Since our single particle energies reproduce the data reasonably well, let us discuss on the main subject of our study, the energy splitting between the single particle levels and . In Table 2, we present the calculated values of for the following options: the spinorbit (SLS+ALS) forces completely switched off (A), only the SLS term included (B), both the SLS and ALS terms included (C). The results obtained within the RMF model are presented for comparison. The configurations for which the parameters and were tuned are given in bold face.
core  A  B  C  RMF  
configuration  SLS  ALS  
C  0.58  1.57  1.05  0.06  0.27  
0.86  0.57  0.13  
O  0.07  0.89  0.59  0.24  
0.22  0.69  0.46  0.26  
Ne  0.10  1.28  0.85  0.25  
0.56  0.37  —  
0.64  0.39  0.25  0.25  0.50  0.29  
Si  0.51  1.14  0.74  0.10  0.32  
1.06  0.69  0.24  
Ca  0.01  0.58  0.37  0.21 
It is to be stressed that the energy splittings calculated within the mean field based on realistic baryon interactions and RMF models are of different origin. In the former case, the splitting is caused by the 2body interaction with its various spin dependent terms. On the other hand, the splitting of the spin orbit partners in the RMF model results from a delicate balance between strong scalar and vector mean fields in the Dirac equation jen (). This explains qualitatively different predictions for within the two approaches. Clearly the calculations based on realistic baryon interactions give considerably larger variations of the values in the studied hypernuclei than the RMF approach.
The ESC08c potential gives a nonzero, negative energy splitting of the and levels in several configurations in C, Ne and Si even if the SLS and ALS forces are switched off (see column A in Table 2). The spinspin term in the ESC08c interaction thus contributes significantly to the splitting in these configurations of hypernuclear cores. In the case of O and Ca (hypernuclei with the doubly magic nuclear core) and also in C for the configuration , in Ne for the configuration and in Si for the configuration the and levels are close to be degenerate. We checked that these states are roughly degenerate also in the other two hypernuclei with doubly magic core  Zr and Pb. When the SLS term is included (B), the splitting becomes positive in all considered hypernuclei except Si in the core configuration. The ALS term acts in an opposite way to the SLS term (thus weakens the effect of SLS) and its magnitude is of the SLS magnitude. The combined (SLS + ALS) term (column C) remains strong enough to cause positive splitting in most of the cases except Si in the core configurations and , and C in the core configuration . It is also to be pointed out that in the cases when the states and are close to be degenerate in the column A, the energy splitting comes almost entirely from the SLS and ALS spinorbit interaction terms.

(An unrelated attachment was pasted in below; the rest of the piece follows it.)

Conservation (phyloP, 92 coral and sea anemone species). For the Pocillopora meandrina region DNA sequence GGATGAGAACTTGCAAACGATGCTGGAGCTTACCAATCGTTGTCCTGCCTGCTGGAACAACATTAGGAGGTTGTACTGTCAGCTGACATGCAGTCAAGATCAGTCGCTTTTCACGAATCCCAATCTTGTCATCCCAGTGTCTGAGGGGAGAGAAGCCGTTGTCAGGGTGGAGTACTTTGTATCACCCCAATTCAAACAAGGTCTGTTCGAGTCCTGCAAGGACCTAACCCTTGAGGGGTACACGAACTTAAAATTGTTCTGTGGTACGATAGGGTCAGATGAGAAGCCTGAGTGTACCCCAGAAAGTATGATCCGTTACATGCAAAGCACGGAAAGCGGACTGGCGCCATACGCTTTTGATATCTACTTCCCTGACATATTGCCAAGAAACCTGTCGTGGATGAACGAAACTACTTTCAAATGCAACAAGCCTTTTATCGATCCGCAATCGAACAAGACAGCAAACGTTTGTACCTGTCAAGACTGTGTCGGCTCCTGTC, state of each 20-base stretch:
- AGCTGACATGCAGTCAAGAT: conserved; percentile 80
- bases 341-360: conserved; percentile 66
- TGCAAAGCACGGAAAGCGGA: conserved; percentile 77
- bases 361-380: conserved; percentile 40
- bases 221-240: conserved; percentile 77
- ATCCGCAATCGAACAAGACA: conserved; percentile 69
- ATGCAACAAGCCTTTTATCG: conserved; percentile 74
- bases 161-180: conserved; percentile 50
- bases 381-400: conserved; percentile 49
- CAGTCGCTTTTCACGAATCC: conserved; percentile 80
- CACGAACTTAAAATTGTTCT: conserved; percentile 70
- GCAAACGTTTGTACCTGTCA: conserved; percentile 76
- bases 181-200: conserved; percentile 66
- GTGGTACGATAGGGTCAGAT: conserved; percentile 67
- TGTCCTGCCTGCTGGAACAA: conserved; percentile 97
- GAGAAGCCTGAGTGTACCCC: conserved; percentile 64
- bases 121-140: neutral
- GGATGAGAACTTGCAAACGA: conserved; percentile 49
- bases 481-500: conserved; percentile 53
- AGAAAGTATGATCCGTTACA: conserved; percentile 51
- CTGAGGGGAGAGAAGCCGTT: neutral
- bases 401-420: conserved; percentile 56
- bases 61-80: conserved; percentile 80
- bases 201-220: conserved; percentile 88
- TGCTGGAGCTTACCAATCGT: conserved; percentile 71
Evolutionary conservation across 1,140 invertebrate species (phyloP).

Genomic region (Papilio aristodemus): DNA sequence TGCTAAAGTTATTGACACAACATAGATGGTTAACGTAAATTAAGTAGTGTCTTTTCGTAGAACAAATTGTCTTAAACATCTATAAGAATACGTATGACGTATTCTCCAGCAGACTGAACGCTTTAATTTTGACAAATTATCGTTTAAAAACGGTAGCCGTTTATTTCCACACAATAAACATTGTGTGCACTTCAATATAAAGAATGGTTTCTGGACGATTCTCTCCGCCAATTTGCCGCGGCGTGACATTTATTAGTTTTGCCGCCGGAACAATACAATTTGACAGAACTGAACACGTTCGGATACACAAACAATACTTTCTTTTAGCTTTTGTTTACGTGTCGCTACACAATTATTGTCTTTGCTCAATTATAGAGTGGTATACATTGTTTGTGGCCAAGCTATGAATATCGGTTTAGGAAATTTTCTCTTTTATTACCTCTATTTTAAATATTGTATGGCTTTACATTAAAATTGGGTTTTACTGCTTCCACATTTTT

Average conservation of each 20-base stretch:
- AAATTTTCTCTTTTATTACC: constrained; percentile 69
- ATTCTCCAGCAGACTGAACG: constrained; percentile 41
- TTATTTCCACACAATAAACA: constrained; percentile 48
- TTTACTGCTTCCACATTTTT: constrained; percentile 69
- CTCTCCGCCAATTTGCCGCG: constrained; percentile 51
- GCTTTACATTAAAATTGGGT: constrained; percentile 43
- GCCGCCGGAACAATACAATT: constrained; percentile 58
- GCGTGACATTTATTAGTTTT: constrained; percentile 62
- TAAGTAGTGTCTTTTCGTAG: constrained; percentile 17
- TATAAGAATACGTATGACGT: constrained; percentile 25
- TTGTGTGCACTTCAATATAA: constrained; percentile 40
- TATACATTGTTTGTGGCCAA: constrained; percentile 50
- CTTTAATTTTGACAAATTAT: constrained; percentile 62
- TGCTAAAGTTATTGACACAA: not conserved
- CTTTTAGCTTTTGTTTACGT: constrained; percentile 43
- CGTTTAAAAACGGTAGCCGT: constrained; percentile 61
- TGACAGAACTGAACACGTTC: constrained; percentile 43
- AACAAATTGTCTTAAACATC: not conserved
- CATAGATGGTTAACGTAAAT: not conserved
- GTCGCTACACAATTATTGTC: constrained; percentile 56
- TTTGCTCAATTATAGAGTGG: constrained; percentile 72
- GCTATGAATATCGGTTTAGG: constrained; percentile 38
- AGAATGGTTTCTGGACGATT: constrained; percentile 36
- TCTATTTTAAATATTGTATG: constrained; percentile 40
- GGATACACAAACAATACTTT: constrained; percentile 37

Finally, there is a missing RMF value for the Ne configuration in Table 2 – this configuration could not be calculated since the proton level was found to be unbound in the applied RMF parametrization.
The competition between the SLS and ALS forces can be illustrated with the help of the function defined as follows:
(17) 
evaluated for (). The radial integral of determines the contribution of the SLS (ALS) force to the energy splitting between the and levels (see Eq. 13).